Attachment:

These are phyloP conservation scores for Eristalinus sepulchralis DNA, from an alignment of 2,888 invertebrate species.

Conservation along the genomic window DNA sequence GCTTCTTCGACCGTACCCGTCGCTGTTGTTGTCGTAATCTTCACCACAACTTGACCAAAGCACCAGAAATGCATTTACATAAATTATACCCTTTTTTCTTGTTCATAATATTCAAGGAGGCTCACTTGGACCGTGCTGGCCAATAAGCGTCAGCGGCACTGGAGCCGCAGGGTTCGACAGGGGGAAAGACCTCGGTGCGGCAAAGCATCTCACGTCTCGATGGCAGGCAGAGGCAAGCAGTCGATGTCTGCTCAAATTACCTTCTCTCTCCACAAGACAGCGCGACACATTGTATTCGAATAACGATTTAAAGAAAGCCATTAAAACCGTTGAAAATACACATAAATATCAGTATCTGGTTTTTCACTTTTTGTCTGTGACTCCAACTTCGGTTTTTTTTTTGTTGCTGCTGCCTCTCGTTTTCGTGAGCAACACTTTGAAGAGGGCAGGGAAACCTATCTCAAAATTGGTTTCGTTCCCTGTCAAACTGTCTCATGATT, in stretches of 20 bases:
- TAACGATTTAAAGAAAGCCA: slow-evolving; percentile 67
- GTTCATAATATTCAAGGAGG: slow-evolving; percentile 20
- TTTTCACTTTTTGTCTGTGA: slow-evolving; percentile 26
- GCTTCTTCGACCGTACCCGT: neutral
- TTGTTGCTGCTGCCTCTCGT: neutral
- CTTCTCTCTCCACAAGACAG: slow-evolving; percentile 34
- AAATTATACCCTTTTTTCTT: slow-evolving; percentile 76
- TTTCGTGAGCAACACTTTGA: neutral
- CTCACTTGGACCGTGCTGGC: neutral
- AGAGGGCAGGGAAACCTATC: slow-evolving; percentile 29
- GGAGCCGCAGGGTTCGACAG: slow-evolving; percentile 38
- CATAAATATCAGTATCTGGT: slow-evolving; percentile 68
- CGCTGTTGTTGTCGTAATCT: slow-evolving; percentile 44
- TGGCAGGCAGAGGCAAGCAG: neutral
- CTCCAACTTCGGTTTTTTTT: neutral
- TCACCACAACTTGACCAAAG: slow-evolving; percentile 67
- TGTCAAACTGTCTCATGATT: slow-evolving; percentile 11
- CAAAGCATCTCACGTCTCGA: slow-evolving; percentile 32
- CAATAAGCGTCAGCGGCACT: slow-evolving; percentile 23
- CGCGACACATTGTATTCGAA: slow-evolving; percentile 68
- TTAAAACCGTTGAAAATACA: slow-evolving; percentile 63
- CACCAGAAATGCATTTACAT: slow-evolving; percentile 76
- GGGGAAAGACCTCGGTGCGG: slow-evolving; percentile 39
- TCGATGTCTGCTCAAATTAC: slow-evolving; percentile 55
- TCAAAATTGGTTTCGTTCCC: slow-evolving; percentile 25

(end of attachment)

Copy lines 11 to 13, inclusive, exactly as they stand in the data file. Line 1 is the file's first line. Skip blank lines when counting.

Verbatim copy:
- CTCACTTGGACCGTGCTGGC: neutral
- AGAGGGCAGGGAAACCTATC: slow-evolving; percentile 29
- GGAGCCGCAGGGTTCGACAG: slow-evolving; percentile 38